Tamaricaceae Link
Enum. Hort. Berol. Alt. 1:291 (1821)

Name Status: Current
Browse to the list of specimens for Tamaricaceae Link

Scientific Description
Leslie Watson, Thursday 8 September 2016

Common name. Tamarix Family.

Habit and leaf form. Small trees, or shrubs, or herbs (rarely, suffrutescent). ‘Normal’ plants, or switch-plants; sometimes with the principal photosynthesizing function transferred to stems. Leaves well developed (but small), or much reduced. Leptocaul. Mostly xerophytic (or halophytic). Leaves minute to small; alternate; spiral; fleshy, or membranous (commonly subulate or scalelike); often imbricate (the plants often heathlike); sessile (sometimes amplexicaul); sheathing, or non-sheathing; commonly with epidermal but embedded, multicellular salt glands; simple; epulvinate. Leaf blades with the lamina commonly centric (when not abortive); entire. Leaves without stipules. Stem anatomy. Secondary thickening developing from a conventional cambial ring.

Reproductive type, pollination. Fertile flowers hermaphrodite, or functionally male, or functionally female. Unisexual flowers present, or absent. Plants hermaphrodite, or dioecious.

Inflorescence and flower features. Flowers solitary (Hololachne, Reaumuria), or aggregated in ‘inflorescences’; when aggregated, in racemes, or in spikes, or in panicles; ebracteate; small; regular; 4–5(–6) merous (when A ‘definite‘); cyclic. Free hypanthium absent. Hypogynous disk present, or absent; extrastaminal, or intrastaminal, or extrastaminal and intrastaminal; of separate members, or annular. Perianth with distinct calyx and corolla; 8, or 10, or 12; 2 -whorled; isomerous. Calyx present; 4, or 5(–6); 1 -whorled; polysepalous (usually), or gamosepalous (sometimes connate below); conspicuously lobed; blunt-lobed. Calyx lobes markedly longer than the tube. Calyx imbricate; regular; persistent. Corolla present; 4, or 5(–6); 1 -whorled; appendiculate (each petal of Reaumuria with a pair of scalelike appendages inside at the base), or not appendiculate; polypetalous; imbricate; regular; white, or pink; persistent, or deciduous. Fertile stamens present, or absent (from female flowers). Androecial members definite in number, or indefinite in number. Androecium 4–6, or 8–12 (often twice as many as the petals), or 15–100 (often more or less ‘numerous’). Androecial members branched (when numerous), or unbranched. Androecial sequence determinable, or not determinable. Androecial members free of the perianth; free of one another, or coherent (when many, often joined basally into bundles); when bundled, 1 - adelphous, or 5 - adelphous. Androecium exclusively of fertile stamens. Stamens 4–6, or 8–12 (commonly twice as many as the petals), or 15–100 (often more or less ‘numerous’); isomerous with the perianth to polystemonous; fertile stamens representing when ‘definite‘, the anterior-lateral pair; when ‘definite‘, oppositisepalous. Anthers dorsifixed; dehiscing via longitudinal slits; extrorse, or latrorse, or introrse; tetrasporangiate. Pollen shed in aggregates, or shed as single grains; when in aggregates, in tetrads. Fertile gynoecium present, or absent (from male flowers). Gynoecium (2–)3–4(–5) carpelled. The pistil 1 celled, or (2–)3–4(–5) celled. Carpels reduced in number relative to the perianth, or isomerous with the perianth. Gynoecium syncarpous; synovarious, or synstylovarious; superior. Ovary unilocular; 1 locular (but the placental partitions sometimes sufficiently deeply intruded to simulate loculi, especially basally and apically); sessile. Gynoecium non-stylate (the stigmas sessile in Myricaria), or stylate. Styles when present, (2–)3–4(–5); free, or partially joined; apical. Stigmas (2–)3–4(–5); wet type; non-papillate; Group IV type. Placentation parietal, or basal to parietal (Tamarix). Ovules in the single cavity 4–100 (2–‘many’ on each placenta); funicled; ascending; anatropous.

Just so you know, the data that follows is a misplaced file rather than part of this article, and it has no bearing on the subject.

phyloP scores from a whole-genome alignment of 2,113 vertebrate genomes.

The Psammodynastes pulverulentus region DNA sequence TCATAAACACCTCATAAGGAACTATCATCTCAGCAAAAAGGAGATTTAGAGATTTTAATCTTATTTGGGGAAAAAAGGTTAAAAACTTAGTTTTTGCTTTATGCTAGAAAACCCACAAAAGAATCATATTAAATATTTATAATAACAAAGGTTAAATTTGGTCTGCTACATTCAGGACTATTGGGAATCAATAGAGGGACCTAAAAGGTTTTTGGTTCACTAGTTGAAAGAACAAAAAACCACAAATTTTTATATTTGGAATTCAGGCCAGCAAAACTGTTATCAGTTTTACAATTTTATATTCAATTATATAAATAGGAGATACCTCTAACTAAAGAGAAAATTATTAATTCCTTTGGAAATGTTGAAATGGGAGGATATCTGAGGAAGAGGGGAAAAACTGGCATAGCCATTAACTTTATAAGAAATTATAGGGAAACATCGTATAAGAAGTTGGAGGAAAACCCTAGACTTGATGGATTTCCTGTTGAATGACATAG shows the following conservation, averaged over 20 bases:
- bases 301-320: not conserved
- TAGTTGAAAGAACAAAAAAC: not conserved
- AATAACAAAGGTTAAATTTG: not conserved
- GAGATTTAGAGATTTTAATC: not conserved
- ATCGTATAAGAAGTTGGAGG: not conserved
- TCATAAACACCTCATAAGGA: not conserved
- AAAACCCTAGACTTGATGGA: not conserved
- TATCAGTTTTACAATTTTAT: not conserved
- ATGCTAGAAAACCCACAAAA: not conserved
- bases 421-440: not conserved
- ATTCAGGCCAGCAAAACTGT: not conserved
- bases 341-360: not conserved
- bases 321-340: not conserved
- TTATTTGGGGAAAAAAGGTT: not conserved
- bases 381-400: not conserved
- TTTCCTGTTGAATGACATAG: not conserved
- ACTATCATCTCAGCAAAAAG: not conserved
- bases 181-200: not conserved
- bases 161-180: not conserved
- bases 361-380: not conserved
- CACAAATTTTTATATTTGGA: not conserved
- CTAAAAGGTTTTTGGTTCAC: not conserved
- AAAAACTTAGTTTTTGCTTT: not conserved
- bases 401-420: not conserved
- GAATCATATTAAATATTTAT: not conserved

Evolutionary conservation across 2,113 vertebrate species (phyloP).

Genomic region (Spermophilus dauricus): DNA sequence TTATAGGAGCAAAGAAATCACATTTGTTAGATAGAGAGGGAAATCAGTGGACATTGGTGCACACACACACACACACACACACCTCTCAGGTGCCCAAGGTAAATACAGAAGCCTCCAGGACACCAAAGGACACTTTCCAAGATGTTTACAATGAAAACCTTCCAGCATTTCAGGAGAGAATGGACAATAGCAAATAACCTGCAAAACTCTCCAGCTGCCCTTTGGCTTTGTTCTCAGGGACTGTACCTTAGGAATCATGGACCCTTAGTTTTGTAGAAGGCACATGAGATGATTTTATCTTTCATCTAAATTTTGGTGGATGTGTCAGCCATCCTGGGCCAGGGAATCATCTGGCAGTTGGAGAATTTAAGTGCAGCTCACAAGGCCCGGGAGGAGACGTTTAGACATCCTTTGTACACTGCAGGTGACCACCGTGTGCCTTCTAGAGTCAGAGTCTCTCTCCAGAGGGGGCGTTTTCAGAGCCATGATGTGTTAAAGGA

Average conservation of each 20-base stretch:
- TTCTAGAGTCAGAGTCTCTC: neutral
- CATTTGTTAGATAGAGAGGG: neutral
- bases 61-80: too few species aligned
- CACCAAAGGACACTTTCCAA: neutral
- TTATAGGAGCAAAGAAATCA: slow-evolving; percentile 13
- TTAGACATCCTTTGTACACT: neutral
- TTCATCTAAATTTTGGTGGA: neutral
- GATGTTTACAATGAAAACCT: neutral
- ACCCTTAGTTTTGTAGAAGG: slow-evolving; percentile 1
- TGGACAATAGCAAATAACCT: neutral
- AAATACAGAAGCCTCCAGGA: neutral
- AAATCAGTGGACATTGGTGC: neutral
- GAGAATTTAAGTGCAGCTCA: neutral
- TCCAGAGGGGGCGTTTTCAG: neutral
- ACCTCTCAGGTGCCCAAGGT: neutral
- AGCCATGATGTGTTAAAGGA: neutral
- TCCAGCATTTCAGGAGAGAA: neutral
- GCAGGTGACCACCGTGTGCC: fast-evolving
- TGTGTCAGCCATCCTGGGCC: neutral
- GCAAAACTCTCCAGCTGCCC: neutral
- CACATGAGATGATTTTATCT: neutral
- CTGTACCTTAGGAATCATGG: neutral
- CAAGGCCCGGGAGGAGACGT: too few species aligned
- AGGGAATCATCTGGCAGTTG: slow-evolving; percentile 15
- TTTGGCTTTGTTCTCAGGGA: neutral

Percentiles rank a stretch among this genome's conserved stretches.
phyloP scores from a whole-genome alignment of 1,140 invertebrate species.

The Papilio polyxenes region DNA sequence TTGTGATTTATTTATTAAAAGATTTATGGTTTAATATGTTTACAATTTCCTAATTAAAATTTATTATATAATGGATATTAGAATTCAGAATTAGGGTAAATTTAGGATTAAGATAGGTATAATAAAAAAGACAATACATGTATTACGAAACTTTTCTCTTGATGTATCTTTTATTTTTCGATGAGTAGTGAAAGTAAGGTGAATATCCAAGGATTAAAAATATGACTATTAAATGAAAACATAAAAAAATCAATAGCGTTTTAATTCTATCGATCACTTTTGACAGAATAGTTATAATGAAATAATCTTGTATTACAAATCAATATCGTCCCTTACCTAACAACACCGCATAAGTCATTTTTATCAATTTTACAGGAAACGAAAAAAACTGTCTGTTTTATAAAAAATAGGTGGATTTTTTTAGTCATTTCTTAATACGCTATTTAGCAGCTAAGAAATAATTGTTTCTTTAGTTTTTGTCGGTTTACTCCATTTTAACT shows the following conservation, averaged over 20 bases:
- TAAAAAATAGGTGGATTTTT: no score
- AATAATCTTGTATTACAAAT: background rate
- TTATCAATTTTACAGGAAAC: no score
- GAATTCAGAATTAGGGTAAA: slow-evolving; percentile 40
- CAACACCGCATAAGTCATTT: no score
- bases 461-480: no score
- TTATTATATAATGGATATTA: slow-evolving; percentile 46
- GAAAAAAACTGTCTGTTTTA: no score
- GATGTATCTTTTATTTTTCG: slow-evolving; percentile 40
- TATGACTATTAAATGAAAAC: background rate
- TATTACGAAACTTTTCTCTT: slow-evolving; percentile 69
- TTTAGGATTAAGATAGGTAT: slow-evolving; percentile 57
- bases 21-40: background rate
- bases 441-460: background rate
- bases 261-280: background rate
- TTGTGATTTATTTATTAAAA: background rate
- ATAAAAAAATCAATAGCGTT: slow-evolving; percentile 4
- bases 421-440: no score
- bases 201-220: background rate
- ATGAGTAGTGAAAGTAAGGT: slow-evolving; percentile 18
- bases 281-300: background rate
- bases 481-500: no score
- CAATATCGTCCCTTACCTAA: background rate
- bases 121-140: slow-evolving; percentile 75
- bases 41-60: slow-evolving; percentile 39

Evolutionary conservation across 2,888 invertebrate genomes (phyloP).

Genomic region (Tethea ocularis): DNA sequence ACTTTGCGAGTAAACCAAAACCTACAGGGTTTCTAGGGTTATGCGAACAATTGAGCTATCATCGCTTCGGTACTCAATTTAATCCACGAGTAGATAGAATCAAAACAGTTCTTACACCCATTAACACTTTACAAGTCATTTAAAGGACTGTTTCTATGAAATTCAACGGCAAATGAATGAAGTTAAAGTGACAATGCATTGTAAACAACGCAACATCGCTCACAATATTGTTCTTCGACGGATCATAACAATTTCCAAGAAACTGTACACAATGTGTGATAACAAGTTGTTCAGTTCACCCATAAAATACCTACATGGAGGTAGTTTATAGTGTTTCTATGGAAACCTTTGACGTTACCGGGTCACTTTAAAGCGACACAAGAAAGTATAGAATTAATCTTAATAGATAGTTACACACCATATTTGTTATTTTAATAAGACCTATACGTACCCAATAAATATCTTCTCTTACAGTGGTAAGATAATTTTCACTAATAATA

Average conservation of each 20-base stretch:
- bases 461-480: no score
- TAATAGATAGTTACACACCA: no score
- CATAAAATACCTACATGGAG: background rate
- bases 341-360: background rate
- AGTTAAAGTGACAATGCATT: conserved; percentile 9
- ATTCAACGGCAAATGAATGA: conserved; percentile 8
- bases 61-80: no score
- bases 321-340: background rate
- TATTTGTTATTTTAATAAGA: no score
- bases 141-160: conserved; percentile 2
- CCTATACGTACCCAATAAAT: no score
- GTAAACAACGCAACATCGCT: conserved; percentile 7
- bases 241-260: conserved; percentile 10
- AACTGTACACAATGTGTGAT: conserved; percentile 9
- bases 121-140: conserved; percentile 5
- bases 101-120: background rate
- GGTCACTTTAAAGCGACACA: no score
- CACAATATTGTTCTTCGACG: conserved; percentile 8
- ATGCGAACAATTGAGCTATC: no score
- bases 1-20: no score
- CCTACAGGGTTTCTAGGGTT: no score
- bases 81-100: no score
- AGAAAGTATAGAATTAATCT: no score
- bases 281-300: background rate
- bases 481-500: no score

Fruit and seed features. Fruit non-fleshy; dehiscent; a capsule. Capsules loculicidal. Seeds scantily endospermic, or non-endospermic. Endosperm not oily (starchy). Seeds conspicuously conspicuously hairy (covered with long hairs, or these forming a coma at one end); with starch. Embryo well differentiated. Cotyledons 2. Embryo straight. Seedling. Germination phanerocotylar.

Physiology, biochemistry. Aluminium accumulation not found. Photosynthetic pathway: C3.

Geography, cytology, number of species. Holarctic and Paleotropical. World distribution: Western and Northern Eurasia, Russia, Middle East, Mediterranean, Eastern and Southern Asia, North Africa, South Africa, Australasia and North America. X = 12. 120 species.